Novelist Toni Morrison. She has a new novel "Jazz," (published by Knopf) and a new book of essays, "Playing in the Dark," (by Harvard). Her novel, "Beloved," won a Pulitzer prize. She's written six novels in all.
The iconic author of The Feminine Mystique believes that the women's movement needs to move toward what she calls "the second stage," which focuses on cultural and policy changes which foster a greater balance of work and home life.
Lorde is open about her identity as a black lesbian feminist; she hopes her visibility will help other women like her feel less alone. She joins Fresh Air to talk about her romantic relationships with men and women, and the tensions between African American and feminist communities. Her new collection of essays, A Burst of Light, deals with her experience with breast cancer.
Historian and author Nell Irvin Painter is a Professor of American History at Princeton University. She's written a biography of the ex-slave and fiery abolitionist who was born Isabella Van Wagenen and rechristened herself Sojourner Truth, called "Sojourner Truth: A Life, A Symbol."
Emily Wortis Leider has written a new biography of Mae West, "Becoming Mae West" (Farrar, Straus, Giroux). Leider’s book examines the early, formative years of West who was famous for witty one-liners, promiscuity, and being censored. Mae West started out as a vaudeville performer before launching a successful career in film. In the 1930’s she starred in "She Done Him Wrong," based on her play "Diamond Lil" and "I'm No Angel," two of her biggest films.
Historian Ellen Carol Dubois teaches at the University of California, Los Angeles. She's the author of the new biography: "Harriot Stanton Blatch and the Winning of Woman Suffrage" (Yale University Press). Blatch was the daughter of the famous suffragist Elizabeth Cady Stanton. When her mother died, Blatch carried on her mother's work, encouraging women of all classes to participate. Dubois also edited "The Elizabeth Cady Stanton-Susan B. Anthony Reader" (Northeastern University Press)
Ms. Magazine co-founders Gloria Steinem and Pat Carbine discuss renewed efforts to pass the Equal Rights Amendment. They see coalition-building among politicians, men, and gay and straight women as crucial to the passage of more protective legislation and further progress for the women's movement.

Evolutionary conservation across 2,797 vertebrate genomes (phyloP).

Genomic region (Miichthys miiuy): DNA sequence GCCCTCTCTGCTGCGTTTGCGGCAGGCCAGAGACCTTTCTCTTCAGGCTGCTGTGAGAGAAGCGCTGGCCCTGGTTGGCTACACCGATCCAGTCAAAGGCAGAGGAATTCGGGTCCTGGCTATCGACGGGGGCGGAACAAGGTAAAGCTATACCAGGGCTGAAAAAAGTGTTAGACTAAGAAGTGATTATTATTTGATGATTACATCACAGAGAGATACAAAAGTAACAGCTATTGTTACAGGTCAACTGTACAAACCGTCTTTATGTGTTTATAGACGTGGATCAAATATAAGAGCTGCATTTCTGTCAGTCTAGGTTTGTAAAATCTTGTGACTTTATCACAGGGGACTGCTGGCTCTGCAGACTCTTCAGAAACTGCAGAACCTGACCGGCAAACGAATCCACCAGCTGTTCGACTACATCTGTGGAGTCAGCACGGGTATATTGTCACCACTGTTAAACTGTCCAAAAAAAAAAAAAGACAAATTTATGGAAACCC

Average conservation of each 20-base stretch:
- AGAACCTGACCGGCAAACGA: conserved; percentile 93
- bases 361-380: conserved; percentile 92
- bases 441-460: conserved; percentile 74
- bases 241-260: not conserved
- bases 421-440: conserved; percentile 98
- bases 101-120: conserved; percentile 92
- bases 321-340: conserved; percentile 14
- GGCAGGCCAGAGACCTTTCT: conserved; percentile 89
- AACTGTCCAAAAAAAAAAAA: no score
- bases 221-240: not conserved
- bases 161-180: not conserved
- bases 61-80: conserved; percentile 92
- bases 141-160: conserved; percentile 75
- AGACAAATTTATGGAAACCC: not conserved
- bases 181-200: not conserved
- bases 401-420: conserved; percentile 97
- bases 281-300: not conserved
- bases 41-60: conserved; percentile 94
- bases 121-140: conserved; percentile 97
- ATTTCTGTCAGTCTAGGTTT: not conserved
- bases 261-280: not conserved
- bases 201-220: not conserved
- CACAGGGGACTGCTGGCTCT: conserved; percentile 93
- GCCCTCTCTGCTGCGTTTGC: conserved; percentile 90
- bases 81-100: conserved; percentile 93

Writer Grace Paley is a master of the short story form. Paley's work is interested in the stories of women, and Paley has been involved in the peace and feminist movements. Paley's latest collection is "Later the Same Day."
Activist Eleanor Smeal was the president of the National Organization for Women (NOW) from 1977-1982. She is also the author of "Why and How Women Will Elect the Next President." Smeal's book examines the political "gender gap," women's political issues, organizing women, getting out the vote, and women running for election. Smeal joins the show to discuss the women's movement and the upcoming election in which Smeal endorses Walter Mondale.
Writer Alice Walker. Her new book, "Possessing The Secret of Joy," is about Tashi, an African woman who lives most of her life in North America, and yet submits to the tribal custom of female circumcision. Walker's other books include "The Color Purple," which was made into a film starring Whoopi Goldberg and Oprah Winfrey, and "The Temple of My Familiar." The character Tashi has made peripheral appearances in those books. ("Possessing The Secret of Joy" is published by Harcourt Brace Jovanovich.)
When the novelist Chimamanda Ngozi Adichie moved from Nigeria to the United States for college, she was suddenly confronted with the idea of what it meant to be a person of color in America. Her new novel explores issues of race in contemporary America.
In January, DuVernay became the first African-American woman to win Sundance's best directing award for her second feature-length film, Middle of Nowhere. It's about a young woman who puts her life and dreams of going to medical school on hold while her husband is in prison.
As more women come forward with charges of sexual harassment, and more high profile men are brought down, a talk with Jane Mayer and Rebecca Traister about some of the tough questions being raised, and a look back at another earlier turning point when Anita Hill testified against Clarence thomas during his confirmation hearings.
At 91, Robert Gottlieb is perhaps the most acclaimed book editor of his time. He started out in 1955 and has been working in publishing ever since. The list of authors he's edited include Robert Caro, Joseph Heller, Toni Morrison, John le Carré, Katharine Graham, Bill Clinton, Nora Ephron and Michael Crichton. His daughter Lizzie Gottlieb's new film, Turn Every Page, centers on her father's decades-long editing relationship with Pulitzer Prize-winning author Robert Caro.
Living, is a sleekly sentimental new British drama adapted by Kazuo Ishiguro from Akira Kurosawa's classic 1952 film Ikiru, which means "to live" in Japanese. Starring the great Bill Nighy, it tells the story of a bottled-up bureaucrat in 1950s London who's led to examine the way he's spent the last 30 years of his life.